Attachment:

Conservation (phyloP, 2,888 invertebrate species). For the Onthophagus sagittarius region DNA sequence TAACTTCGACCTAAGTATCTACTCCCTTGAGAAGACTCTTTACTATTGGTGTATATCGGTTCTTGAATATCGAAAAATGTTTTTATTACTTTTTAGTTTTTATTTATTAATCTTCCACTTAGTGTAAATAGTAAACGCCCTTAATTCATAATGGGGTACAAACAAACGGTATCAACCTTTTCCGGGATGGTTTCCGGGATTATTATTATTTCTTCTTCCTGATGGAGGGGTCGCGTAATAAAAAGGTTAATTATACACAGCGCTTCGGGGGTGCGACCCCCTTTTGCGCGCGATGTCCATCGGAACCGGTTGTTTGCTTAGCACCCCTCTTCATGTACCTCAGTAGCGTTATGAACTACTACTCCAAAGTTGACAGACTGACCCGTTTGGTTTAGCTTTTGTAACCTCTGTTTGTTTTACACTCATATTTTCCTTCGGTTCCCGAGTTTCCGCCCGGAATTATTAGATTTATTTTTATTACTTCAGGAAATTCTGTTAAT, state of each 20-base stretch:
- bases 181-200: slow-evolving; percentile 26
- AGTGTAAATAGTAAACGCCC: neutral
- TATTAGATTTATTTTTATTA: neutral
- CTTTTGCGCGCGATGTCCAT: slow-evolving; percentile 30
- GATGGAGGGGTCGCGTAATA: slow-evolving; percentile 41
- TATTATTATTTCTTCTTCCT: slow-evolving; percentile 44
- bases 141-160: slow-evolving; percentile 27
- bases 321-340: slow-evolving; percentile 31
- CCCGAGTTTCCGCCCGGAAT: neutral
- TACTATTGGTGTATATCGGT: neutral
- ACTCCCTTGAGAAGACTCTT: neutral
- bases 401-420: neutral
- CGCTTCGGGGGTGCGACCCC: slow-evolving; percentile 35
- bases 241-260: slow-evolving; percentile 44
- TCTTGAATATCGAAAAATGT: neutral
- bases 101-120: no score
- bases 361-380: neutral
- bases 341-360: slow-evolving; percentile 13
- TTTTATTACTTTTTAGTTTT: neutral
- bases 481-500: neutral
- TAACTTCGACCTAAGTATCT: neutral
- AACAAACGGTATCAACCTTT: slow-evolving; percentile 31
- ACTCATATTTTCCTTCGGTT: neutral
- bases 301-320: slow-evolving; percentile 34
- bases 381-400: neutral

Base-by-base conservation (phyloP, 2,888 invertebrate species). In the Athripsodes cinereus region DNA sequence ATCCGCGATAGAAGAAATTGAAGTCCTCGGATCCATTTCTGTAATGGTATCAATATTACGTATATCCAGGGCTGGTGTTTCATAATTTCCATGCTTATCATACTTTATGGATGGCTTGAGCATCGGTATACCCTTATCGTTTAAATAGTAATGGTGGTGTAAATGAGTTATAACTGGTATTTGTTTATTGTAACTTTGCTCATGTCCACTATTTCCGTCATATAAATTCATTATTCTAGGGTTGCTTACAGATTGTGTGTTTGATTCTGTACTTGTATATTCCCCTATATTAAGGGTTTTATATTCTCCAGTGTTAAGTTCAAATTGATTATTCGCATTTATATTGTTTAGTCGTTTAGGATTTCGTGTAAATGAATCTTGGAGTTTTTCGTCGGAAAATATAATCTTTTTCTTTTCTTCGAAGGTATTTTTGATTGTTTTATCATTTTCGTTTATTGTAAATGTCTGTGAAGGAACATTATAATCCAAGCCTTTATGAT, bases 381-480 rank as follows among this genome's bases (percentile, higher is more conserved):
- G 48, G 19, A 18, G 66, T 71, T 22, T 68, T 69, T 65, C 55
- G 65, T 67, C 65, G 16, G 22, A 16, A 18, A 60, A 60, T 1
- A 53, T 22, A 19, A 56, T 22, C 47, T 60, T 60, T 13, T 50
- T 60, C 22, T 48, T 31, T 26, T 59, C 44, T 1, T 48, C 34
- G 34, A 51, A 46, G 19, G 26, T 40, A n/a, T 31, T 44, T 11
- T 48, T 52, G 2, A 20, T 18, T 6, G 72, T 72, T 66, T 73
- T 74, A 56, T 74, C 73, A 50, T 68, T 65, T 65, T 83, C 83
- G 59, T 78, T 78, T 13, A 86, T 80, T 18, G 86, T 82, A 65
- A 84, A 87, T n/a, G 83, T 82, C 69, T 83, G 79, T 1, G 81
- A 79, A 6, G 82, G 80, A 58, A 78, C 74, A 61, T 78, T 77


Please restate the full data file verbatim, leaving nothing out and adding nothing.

Conservation (phyloP, 2,888 invertebrate species). For the Onthophagus sagittarius region DNA sequence TAACTTCGACCTAAGTATCTACTCCCTTGAGAAGACTCTTTACTATTGGTGTATATCGGTTCTTGAATATCGAAAAATGTTTTTATTACTTTTTAGTTTTTATTTATTAATCTTCCACTTAGTGTAAATAGTAAACGCCCTTAATTCATAATGGGGTACAAACAAACGGTATCAACCTTTTCCGGGATGGTTTCCGGGATTATTATTATTTCTTCTTCCTGATGGAGGGGTCGCGTAATAAAAAGGTTAATTATACACAGCGCTTCGGGGGTGCGACCCCCTTTTGCGCGCGATGTCCATCGGAACCGGTTGTTTGCTTAGCACCCCTCTTCATGTACCTCAGTAGCGTTATGAACTACTACTCCAAAGTTGACAGACTGACCCGTTTGGTTTAGCTTTTGTAACCTCTGTTTGTTTTACACTCATATTTTCCTTCGGTTCCCGAGTTTCCGCCCGGAATTATTAGATTTATTTTTATTACTTCAGGAAATTCTGTTAAT, state of each 20-base stretch:
- bases 181-200: slow-evolving; percentile 26
- AGTGTAAATAGTAAACGCCC: neutral
- TATTAGATTTATTTTTATTA: neutral
- CTTTTGCGCGCGATGTCCAT: slow-evolving; percentile 30
- GATGGAGGGGTCGCGTAATA: slow-evolving; percentile 41
- TATTATTATTTCTTCTTCCT: slow-evolving; percentile 44
- bases 141-160: slow-evolving; percentile 27
- bases 321-340: slow-evolving; percentile 31
- CCCGAGTTTCCGCCCGGAAT: neutral
- TACTATTGGTGTATATCGGT: neutral
- ACTCCCTTGAGAAGACTCTT: neutral
- bases 401-420: neutral
- CGCTTCGGGGGTGCGACCCC: slow-evolving; percentile 35
- bases 241-260: slow-evolving; percentile 44
- TCTTGAATATCGAAAAATGT: neutral
- bases 101-120: no score
- bases 361-380: neutral
- bases 341-360: slow-evolving; percentile 13
- TTTTATTACTTTTTAGTTTT: neutral
- bases 481-500: neutral
- TAACTTCGACCTAAGTATCT: neutral
- AACAAACGGTATCAACCTTT: slow-evolving; percentile 31
- ACTCATATTTTCCTTCGGTT: neutral
- bases 301-320: slow-evolving; percentile 34
- bases 381-400: neutral

Base-by-base conservation (phyloP, 2,888 invertebrate species). In the Athripsodes cinereus region DNA sequence ATCCGCGATAGAAGAAATTGAAGTCCTCGGATCCATTTCTGTAATGGTATCAATATTACGTATATCCAGGGCTGGTGTTTCATAATTTCCATGCTTATCATACTTTATGGATGGCTTGAGCATCGGTATACCCTTATCGTTTAAATAGTAATGGTGGTGTAAATGAGTTATAACTGGTATTTGTTTATTGTAACTTTGCTCATGTCCACTATTTCCGTCATATAAATTCATTATTCTAGGGTTGCTTACAGATTGTGTGTTTGATTCTGTACTTGTATATTCCCCTATATTAAGGGTTTTATATTCTCCAGTGTTAAGTTCAAATTGATTATTCGCATTTATATTGTTTAGTCGTTTAGGATTTCGTGTAAATGAATCTTGGAGTTTTTCGTCGGAAAATATAATCTTTTTCTTTTCTTCGAAGGTATTTTTGATTGTTTTATCATTTTCGTTTATTGTAAATGTCTGTGAAGGAACATTATAATCCAAGCCTTTATGAT, bases 381-480 rank as follows among this genome's bases (percentile, higher is more conserved):
- G 48, G 19, A 18, G 66, T 71, T 22, T 68, T 69, T 65, C 55
- G 65, T 67, C 65, G 16, G 22, A 16, A 18, A 60, A 60, T 1
- A 53, T 22, A 19, A 56, T 22, C 47, T 60, T 60, T 13, T 50
- T 60, C 22, T 48, T 31, T 26, T 59, C 44, T 1, T 48, C 34
- G 34, A 51, A 46, G 19, G 26, T 40, A n/a, T 31, T 44, T 11
- T 48, T 52, G 2, A 20, T 18, T 6, G 72, T 72, T 66, T 73
- T 74, A 56, T 74, C 73, A 50, T 68, T 65, T 65, T 83, C 83
- G 59, T 78, T 78, T 13, A 86, T 80, T 18, G 86, T 82, A 65
- A 84, A 87, T n/a, G 83, T 82, C 69, T 83, G 79, T 1, G 81
- A 79, A 6, G 82, G 80, A 58, A 78, C 74, A 61, T 78, T 77